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First all Grain Batch

I am finally ready to make the switch to all grain. I think i have everything I need. I am going to start with a kit. I ordered the Shining Star Pale Ale all grain kit from NB. I live in Chicago area and I heard we have ideal water for brewing. I have used it in several extract batches with success. Being a beginner all grain brewer what should I focus on and what should I worry latter about once I have a few batches under my belt. Should I worry about water, should i add anything to the water? How critical is the Ph? Any lessons learned here would be greatly appreciated.

This is just me but I wouldn’t mess with water until later on in the process if at all.

What would I focus on? A few things:

1st: Accurately measuring everything. Not sure what your set up is like but you obviously want to measure out your mash and sparge water accurately. After that your preboil gravity should be measured so you can determine how much liquid you lost during the mashing process. After that your post boil should be measured to determine your boil off rate. And finally into the carboy, see how much you have there. I use a wooden stick with half gallon increments carved into it to measure liquid in my boil kettle. Just stick it right in there. These notes will help you adjust volume of water used for your next batch.

2nd: Temperature of the mash. First off, check that your thermometer is accurate. Put it in crushed ice and water and it should read about 32* and then check boiling at 212*. Check the temp at the beginning of the mash and have a gallon of boiling water and some ice cubes on hand to adjust if your off by more than two or three degrees. Check it by the end as well to see how much heat you lost.

3rd: Having fun! Don’t freak out if everything isn’t perfect. You’ll get it right next time.

IMO worry about nothing except the process of brewing. Forget about water chemistry/ph…

Below is 1 persons “brewday timeline”.

JT’s MashWater3.3 is helpful in getting your water additions down.

I like to start 20+ degrees warmer than the desired mash temp. Let this water “warm” your cooler. Then when the water get to 10* warmer, add the grain. You should be within a couple degrees of your temp then.

Also have an extra gallon or so of hot water on hand. Just in case you are off and need a little more.

Have fun and save the drinking until you are finished.

As far as water goes, just make sure you have taken out any chloramines. Doubt PH would be a big problem, but I am not familiar with Chicago water.

Make sure you have enough water.

Overall, just getting through your first brew day in one piece would be your goal. It can be a little chaotic at first, so just muddle through and get a good idea of how your process will work. The more you brew, the smoother things will get.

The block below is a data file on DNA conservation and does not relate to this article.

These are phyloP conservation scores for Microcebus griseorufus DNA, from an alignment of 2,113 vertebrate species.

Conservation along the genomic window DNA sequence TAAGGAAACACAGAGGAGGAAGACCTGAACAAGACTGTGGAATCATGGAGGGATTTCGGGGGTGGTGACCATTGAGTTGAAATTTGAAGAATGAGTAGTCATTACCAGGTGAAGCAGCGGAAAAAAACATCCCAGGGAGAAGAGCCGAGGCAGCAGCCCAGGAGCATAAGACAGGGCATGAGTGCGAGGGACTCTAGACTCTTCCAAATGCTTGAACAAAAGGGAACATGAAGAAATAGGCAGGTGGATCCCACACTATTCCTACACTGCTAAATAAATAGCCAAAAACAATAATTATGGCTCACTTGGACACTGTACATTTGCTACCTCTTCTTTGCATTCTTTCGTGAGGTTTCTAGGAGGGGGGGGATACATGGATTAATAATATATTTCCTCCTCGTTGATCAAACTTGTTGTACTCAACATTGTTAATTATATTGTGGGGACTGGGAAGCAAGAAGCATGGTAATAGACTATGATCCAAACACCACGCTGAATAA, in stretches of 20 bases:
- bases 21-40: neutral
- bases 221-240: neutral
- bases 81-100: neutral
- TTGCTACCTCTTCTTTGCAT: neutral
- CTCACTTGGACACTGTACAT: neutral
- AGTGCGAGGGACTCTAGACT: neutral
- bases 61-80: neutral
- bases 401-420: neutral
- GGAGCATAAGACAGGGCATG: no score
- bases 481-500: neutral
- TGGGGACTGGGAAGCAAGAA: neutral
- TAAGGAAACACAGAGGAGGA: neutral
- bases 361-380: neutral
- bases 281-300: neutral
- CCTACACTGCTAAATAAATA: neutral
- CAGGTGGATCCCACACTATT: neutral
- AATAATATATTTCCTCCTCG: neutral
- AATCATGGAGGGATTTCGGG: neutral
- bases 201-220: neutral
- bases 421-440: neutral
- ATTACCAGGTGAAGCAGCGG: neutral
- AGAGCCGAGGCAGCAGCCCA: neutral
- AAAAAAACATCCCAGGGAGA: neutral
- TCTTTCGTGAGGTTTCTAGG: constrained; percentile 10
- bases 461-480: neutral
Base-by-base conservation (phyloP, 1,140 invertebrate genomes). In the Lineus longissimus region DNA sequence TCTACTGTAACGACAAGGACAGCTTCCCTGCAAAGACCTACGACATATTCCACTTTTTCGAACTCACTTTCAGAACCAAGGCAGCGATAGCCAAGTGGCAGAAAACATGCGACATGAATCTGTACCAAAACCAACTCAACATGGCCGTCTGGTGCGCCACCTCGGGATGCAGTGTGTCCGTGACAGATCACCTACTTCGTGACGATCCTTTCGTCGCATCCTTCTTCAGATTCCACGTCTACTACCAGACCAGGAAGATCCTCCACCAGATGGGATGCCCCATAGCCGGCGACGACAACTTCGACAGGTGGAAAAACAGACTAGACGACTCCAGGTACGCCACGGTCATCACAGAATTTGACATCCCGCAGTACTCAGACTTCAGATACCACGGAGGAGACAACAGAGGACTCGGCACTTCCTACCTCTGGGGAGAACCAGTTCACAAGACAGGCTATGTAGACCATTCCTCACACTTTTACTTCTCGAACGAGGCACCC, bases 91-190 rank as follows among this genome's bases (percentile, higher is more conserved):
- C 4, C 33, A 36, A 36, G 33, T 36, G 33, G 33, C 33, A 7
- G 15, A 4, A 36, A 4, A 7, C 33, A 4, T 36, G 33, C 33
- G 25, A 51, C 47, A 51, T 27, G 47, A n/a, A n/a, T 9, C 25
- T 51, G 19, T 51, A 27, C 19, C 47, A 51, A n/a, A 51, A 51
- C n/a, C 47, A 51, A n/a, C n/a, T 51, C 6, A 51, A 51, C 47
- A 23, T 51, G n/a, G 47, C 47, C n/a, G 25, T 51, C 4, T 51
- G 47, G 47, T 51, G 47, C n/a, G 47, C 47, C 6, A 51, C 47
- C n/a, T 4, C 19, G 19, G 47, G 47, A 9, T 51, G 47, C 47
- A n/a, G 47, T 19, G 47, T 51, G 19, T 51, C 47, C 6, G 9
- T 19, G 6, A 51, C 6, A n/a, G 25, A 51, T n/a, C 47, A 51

Also have fun. My first brew day was a blast, even though I really had no idea what I was doing. I can’t imagine you know any less than I did - in fact you probably know way more.

I’d say to just don’t overthink it. Get your process down before you start worrying too much about water, pH, sparge acidification, etc. I’d stick to simpler ales that have a lot of leeway for hiding flaws while you get your all-grain mojo established too.

Do what Nighthawk said.
When you add your grain, carefully stir the mash more than you ever thought you would have to. Preferably while checking the mash with a quick, accurate thermometer.
Make sure the temp has stabilized before you start adding ice/hot to get the temp down/ vice versa.
Otherwise you’ll wind up chasing the temperature around if you’re hitting cooler/warmer pockets in the mash.
Instability also leads/misleads some to believe they are losing 10-20* while mashing.
Once you’re within your temperature range, close her up and leave her alone for an hour.
Pray hard to the beer god that your lauter does not get stuck.

Should have specified this. Stir, stir and stir some

I’m in Chicago too, but haven’t tried using the water - I still use spring water rather than worry about filtering and messing with the chemistry, but that’s getting a bit pricey. Anyway, I strongly agree with the “don’t overthink it” sentiment. I found Palmer’s book really helpful in getting started the simple way:

I gotta say, though, I have no idea why he’s suggesting 2 quarts to the lb for mash water (I usually go no more than 1.5) and twice as much as that for sparge water is crazy. Use a calculator like this instead:

Good luck. If you need a local hand or want to join me for a brew day, let me know

Looking at my post I may mislead you.

The additional hot water IS NOT to adjust the mash temp. It’s for adjusting the amount you run off into the kettle.

Using the process I mentioned, you should end up on the warm side in the mash. Leave the lid open and stir a little more. If you think you dropped a little to much, close the lid. More than likely you have a cold spot that will be just fine.

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